Saturday, April 16, 2011

Session III (Part II): Indonesia 1965-66

Bradley Simpson: Documenting Mass Violence: History, Truth, and Accountability

Bradley Simpson addressed the essential function of historians to “narrow the range of permissible lies.” To accomplish this gargantuan task he explained his work at the National Security Archive in Washington D.C. where they use the Freedom of Information Act (FOIA) to gain access to documents in an attempt to make them available to public. Despite the inherit drawbacks of these FOIA requests that can take between six months to over fifteen years, if ever, to retrieve documents, this is a unique resource available in the United States. This point ties to Mr. Simpson’s larger assertion that historians in the U.S, and the rest of the West, can play an essential role to assist colleagues in countries where such access does not exist.

Furthermore, beyond providing documents to historians and groups such as the CAVR attempting to engage in truth and reconciliation, these documents broaden the scope of the events that took place in their respective countries. He indicated that in many countries who address transitional justice through truth and reconciliation there is a tendency to limit the conflicts to local and national events. Here, such a view minimizes the U.S. and West’s involvement that allowed for Indonesia to invade and occupy neighboring territories. He mentioned examples of documents pointing to the inventories of U.S. ammunition provided to Indonesia and U.S. documents stating that the 1969 Indonesian annexation of West Papua was not a free choice, the official narrative, and to the contrary the vast majority of the population wanted independence.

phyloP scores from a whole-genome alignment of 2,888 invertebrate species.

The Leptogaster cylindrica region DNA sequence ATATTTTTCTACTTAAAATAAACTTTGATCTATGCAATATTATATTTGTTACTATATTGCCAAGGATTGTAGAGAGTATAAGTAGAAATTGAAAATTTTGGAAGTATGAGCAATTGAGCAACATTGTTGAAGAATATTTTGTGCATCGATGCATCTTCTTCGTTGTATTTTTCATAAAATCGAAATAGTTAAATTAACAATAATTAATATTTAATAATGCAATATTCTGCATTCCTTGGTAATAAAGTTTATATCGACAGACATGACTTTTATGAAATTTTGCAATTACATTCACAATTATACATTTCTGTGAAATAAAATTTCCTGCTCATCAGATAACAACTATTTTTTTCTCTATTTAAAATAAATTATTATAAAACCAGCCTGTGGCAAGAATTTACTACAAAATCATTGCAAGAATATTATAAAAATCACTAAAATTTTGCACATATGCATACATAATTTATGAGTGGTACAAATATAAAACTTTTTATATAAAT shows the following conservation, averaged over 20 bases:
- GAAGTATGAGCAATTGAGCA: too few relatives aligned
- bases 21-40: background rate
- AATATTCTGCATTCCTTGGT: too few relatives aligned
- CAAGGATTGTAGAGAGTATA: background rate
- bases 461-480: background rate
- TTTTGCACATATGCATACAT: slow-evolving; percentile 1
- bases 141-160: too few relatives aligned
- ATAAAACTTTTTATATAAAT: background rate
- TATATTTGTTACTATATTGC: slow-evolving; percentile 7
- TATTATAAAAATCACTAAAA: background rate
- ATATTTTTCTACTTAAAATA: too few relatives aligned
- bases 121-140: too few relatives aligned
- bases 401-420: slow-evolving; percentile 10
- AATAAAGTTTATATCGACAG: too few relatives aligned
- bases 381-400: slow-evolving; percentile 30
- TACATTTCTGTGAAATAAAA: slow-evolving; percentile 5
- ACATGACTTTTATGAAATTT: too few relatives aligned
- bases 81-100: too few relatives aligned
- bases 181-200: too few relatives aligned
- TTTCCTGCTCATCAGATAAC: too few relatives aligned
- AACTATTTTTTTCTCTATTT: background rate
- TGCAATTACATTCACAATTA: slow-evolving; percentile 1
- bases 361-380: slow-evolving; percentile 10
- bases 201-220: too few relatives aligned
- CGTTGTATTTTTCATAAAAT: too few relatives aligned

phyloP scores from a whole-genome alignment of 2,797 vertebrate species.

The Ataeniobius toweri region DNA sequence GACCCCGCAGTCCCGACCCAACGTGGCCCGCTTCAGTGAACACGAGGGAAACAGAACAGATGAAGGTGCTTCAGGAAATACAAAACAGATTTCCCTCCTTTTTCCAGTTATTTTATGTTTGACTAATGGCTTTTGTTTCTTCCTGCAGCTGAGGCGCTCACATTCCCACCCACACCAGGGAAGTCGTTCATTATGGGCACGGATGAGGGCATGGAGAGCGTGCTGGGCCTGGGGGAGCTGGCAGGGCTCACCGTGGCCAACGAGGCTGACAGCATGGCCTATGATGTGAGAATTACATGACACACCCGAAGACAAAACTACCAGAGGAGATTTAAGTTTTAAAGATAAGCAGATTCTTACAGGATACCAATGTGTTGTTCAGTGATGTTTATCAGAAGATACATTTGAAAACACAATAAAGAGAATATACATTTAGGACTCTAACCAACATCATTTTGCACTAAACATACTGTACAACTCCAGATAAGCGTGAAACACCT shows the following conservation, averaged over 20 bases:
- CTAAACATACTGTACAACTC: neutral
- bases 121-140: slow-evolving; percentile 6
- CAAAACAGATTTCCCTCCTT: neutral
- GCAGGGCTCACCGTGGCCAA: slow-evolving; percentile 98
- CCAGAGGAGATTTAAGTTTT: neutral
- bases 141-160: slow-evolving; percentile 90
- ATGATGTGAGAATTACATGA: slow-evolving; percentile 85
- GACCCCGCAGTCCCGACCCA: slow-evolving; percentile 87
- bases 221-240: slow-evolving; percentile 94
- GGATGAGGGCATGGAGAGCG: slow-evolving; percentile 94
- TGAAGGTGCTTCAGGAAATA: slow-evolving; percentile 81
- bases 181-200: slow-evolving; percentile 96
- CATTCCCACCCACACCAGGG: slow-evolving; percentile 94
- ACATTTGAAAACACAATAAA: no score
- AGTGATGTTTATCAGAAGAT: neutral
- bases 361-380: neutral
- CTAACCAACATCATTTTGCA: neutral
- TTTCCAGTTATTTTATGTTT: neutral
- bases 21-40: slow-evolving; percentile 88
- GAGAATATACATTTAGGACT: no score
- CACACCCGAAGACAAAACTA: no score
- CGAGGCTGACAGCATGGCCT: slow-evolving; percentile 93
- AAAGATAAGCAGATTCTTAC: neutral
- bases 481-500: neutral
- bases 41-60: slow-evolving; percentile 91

Mr. Bradley concluded by discussing the recent Freedom of Information Act in Indonesia and how NGO’s and civil society can pressure the government to obtain these documents and, perhaps, assist the Indonesian Parliament to start a comprehensive Truth and Reconciliation Commission. Thus, he argued a collaborative effort between historians in the U.S. providing documents to Indonesian colleagues combined with their own FOIA requests may disrupt the traditional Indonesian government narrative and finally provide a more accurate account of Indonesia’s history.


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